The habitat selection choices that individuals make in response to thermal environments influence both survival and reproduction. Importantly, the way that organisms behaviorally respond to thermal environments depends on the availability and juxtaposition of sites affording tolerable or preferred microclimates. Although, ground nesting birds are especially susceptible to heat extremes across many reproductive stages (i.e., breeding, nesting, brood rearing), the mechanistic drivers of nest site selection for these species are not well established from a thermal perspective. Our goal was to assess nest site selection relative to the configuration of the thermal landscape by quantifying thermal environments available to a ground-nesting bird species inhabiting a climatically stressful environment. Using northern bobwhite (Colinus virginanus) as a model species, we measured black bulb temperature (Tbb) and vegetation parameters at 87 nests, 87 paired sites and 205 random landscape sites in Western Oklahoma during spring and summer 2013 and 2014. We found that thermal space within the study area exhibited differences in Tbb of up to 40°C during peak diurnal heating, resulting in a diverse thermal landscape available to ground-nesting birds. Within this thermally heterogeneous landscape, nest sites moderated Tbb by more than 12°C compared to random landscape sites. Furthermore, successful nests remained on average 6°C cooler than unsuccessful nests on days experiencing ambient temperatures ≥ 39°C. Models of future Tbb associated with 2080 climate change projections indicate that nesting bobwhites will face substantially greater Tbb throughout the landscape for longer durations, placing an even greater importance on thermal choices for nest sites in the future. These results highlight the capacity of landscape features to act as moderators of thermal extremes and demonstrate how thermal complexity at organism-specific scales can dictate habitat selection.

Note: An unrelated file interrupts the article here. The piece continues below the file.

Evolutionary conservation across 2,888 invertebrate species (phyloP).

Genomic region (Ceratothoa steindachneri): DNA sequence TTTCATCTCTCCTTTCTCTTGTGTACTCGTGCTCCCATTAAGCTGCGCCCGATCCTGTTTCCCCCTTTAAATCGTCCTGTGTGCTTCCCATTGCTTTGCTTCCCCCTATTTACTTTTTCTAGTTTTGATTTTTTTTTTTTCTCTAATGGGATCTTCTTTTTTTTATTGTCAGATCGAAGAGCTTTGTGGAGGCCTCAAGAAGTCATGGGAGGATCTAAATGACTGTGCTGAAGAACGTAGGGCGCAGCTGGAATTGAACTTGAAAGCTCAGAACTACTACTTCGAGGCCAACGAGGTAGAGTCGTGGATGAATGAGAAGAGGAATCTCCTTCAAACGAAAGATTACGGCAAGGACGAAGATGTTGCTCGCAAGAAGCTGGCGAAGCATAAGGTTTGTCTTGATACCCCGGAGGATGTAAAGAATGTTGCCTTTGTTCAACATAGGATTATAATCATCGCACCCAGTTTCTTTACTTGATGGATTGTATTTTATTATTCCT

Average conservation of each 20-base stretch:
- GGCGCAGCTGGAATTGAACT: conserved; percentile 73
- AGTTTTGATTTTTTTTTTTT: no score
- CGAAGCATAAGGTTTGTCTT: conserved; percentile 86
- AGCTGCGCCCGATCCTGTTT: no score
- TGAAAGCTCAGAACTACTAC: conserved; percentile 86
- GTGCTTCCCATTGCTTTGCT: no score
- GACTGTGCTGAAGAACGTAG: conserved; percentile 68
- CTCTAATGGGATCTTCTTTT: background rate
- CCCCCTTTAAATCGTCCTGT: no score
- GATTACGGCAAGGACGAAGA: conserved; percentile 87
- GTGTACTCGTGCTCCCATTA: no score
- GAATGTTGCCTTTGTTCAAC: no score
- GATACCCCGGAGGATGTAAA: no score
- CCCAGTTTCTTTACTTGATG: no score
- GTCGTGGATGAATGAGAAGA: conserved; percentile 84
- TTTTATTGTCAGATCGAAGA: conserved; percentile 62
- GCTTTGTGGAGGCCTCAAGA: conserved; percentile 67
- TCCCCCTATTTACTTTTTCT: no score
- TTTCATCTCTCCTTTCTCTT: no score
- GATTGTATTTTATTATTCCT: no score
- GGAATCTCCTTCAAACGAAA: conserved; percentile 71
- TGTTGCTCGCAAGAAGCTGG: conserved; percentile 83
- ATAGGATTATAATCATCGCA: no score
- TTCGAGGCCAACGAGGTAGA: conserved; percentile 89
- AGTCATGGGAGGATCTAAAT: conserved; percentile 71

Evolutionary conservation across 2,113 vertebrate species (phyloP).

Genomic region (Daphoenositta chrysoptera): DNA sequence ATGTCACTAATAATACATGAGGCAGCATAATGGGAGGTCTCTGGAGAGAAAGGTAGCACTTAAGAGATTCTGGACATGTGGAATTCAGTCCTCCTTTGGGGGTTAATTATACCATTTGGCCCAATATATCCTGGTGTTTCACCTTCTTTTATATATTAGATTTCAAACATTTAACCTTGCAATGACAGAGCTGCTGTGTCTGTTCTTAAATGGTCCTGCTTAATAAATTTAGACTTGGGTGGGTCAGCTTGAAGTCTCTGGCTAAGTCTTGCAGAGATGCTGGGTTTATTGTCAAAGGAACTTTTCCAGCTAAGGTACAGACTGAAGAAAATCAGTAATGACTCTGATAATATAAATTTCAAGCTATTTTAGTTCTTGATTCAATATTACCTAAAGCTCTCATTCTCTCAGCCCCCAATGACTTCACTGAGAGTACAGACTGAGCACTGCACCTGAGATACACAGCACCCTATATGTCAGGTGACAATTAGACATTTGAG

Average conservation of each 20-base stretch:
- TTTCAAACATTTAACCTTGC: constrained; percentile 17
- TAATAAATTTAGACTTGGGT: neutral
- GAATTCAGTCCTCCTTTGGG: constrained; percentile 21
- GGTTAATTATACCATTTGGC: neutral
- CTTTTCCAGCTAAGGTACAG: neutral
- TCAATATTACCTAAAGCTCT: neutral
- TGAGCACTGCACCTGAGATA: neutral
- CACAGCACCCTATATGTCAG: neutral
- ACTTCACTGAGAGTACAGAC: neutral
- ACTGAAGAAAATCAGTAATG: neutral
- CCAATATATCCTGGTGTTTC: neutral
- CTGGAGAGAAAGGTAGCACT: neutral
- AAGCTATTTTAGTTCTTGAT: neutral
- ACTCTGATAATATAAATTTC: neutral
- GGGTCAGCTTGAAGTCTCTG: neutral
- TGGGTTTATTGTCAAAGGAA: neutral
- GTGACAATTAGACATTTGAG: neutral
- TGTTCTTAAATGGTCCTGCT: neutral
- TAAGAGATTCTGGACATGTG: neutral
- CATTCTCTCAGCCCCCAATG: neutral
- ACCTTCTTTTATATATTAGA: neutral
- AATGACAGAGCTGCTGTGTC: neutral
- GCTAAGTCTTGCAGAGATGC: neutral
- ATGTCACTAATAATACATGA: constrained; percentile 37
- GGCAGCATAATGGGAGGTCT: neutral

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Thermal environments at proximate (within 2 m) paired control sites greatly exceed those at nest sites.Mean black bulb temperature (Tbb) (±SE) measured from 09:00–19:00 h at northern bobwhite nests (light gray) (n = 87) and paired control sites (dark gray) (n = 87) at the Packsaddle WMA, Oklahoma, USA (2013–2014).